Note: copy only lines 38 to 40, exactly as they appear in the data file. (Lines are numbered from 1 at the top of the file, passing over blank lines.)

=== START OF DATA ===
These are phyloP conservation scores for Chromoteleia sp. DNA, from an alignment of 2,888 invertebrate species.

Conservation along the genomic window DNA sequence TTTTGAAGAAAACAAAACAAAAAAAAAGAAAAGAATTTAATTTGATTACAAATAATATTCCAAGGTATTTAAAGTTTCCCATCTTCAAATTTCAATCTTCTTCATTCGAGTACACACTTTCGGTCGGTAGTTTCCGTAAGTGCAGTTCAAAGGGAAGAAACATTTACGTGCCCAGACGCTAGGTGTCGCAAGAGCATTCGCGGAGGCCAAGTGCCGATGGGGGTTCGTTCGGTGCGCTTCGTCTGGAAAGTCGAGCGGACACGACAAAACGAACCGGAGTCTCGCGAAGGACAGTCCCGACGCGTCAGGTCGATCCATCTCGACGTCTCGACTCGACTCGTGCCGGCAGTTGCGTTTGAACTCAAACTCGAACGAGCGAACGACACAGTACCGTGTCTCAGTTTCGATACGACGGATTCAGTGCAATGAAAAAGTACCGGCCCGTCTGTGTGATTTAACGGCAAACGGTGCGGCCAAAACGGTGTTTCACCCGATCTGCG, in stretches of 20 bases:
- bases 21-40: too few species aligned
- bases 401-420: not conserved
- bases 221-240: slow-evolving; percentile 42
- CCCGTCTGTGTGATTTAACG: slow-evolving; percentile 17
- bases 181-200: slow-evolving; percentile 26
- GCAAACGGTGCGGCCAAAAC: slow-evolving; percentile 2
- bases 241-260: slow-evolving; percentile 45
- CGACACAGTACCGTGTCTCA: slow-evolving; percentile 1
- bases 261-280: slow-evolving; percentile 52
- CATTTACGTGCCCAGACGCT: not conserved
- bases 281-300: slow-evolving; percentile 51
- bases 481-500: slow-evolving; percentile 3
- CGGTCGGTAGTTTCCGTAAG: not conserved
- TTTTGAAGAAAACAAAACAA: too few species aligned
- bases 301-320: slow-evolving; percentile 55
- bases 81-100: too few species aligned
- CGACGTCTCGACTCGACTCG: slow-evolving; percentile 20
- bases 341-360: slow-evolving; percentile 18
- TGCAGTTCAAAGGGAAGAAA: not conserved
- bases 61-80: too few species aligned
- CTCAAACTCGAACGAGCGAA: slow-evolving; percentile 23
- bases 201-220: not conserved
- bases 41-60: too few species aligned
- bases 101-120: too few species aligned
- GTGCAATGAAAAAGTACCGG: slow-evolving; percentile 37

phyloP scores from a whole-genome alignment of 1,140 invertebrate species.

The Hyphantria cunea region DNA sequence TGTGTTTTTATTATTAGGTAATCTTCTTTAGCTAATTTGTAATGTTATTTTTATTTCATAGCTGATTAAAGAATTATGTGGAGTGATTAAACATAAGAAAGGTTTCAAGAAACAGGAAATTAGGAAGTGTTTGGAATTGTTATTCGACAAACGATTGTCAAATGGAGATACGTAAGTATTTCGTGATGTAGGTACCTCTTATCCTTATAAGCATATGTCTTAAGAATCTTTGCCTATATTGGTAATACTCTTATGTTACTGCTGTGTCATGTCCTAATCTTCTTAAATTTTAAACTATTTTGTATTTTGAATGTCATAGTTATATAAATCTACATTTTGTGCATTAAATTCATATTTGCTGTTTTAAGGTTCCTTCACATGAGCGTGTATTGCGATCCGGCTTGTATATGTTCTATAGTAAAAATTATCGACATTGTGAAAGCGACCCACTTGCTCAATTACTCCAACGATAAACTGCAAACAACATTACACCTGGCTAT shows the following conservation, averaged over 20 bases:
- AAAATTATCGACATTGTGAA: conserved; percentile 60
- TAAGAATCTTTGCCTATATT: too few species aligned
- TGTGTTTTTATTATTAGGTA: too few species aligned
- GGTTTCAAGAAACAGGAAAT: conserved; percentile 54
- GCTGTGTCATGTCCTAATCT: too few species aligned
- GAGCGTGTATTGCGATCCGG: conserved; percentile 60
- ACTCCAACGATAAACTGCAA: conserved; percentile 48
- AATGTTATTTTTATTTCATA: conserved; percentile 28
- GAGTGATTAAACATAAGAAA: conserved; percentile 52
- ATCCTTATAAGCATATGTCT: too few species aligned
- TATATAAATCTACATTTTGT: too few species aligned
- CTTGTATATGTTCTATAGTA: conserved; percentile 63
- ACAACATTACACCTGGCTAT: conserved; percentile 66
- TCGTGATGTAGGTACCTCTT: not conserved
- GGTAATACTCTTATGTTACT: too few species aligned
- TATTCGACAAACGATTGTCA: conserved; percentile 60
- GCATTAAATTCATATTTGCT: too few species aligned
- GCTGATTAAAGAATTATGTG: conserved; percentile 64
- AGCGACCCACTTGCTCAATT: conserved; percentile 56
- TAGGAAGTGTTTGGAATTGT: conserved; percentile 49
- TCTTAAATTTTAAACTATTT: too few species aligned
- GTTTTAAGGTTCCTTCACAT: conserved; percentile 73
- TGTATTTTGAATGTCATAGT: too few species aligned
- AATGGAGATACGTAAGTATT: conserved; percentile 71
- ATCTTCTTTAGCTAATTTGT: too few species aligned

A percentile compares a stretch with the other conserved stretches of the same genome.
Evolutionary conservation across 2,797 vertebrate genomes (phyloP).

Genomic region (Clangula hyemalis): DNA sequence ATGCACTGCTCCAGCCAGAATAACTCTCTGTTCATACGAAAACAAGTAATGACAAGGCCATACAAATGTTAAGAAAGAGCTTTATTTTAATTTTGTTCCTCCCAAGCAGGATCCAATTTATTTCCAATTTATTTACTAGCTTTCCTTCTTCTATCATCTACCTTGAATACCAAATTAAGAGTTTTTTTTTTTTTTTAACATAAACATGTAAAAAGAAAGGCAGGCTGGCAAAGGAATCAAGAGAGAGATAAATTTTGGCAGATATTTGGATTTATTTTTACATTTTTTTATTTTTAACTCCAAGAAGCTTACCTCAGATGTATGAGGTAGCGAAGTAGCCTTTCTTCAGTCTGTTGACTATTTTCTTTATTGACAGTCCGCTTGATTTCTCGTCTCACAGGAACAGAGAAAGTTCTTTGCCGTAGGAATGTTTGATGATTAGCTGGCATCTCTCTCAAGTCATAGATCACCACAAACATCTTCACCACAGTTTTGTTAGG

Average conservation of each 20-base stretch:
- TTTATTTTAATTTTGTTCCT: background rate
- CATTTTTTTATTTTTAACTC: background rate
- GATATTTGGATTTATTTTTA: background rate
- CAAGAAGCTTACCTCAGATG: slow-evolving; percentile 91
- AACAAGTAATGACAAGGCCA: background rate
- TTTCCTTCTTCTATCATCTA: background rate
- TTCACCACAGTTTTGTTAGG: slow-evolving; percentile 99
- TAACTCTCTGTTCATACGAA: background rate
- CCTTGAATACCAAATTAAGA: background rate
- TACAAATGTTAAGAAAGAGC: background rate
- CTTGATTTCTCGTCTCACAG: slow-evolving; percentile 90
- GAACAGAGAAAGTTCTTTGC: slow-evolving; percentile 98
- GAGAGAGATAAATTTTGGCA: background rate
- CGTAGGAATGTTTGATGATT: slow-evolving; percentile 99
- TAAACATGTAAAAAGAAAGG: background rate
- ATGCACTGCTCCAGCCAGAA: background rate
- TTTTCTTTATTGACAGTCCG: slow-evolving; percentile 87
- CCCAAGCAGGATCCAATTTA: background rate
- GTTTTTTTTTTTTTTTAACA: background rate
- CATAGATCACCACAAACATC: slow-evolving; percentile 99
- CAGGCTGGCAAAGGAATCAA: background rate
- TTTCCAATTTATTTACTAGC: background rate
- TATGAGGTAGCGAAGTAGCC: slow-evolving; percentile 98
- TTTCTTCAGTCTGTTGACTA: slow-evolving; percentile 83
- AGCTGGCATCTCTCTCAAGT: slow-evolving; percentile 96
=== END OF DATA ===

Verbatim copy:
- GAGTGATTAAACATAAGAAA: conserved; percentile 52
- ATCCTTATAAGCATATGTCT: too few species aligned
- TATATAAATCTACATTTTGT: too few species aligned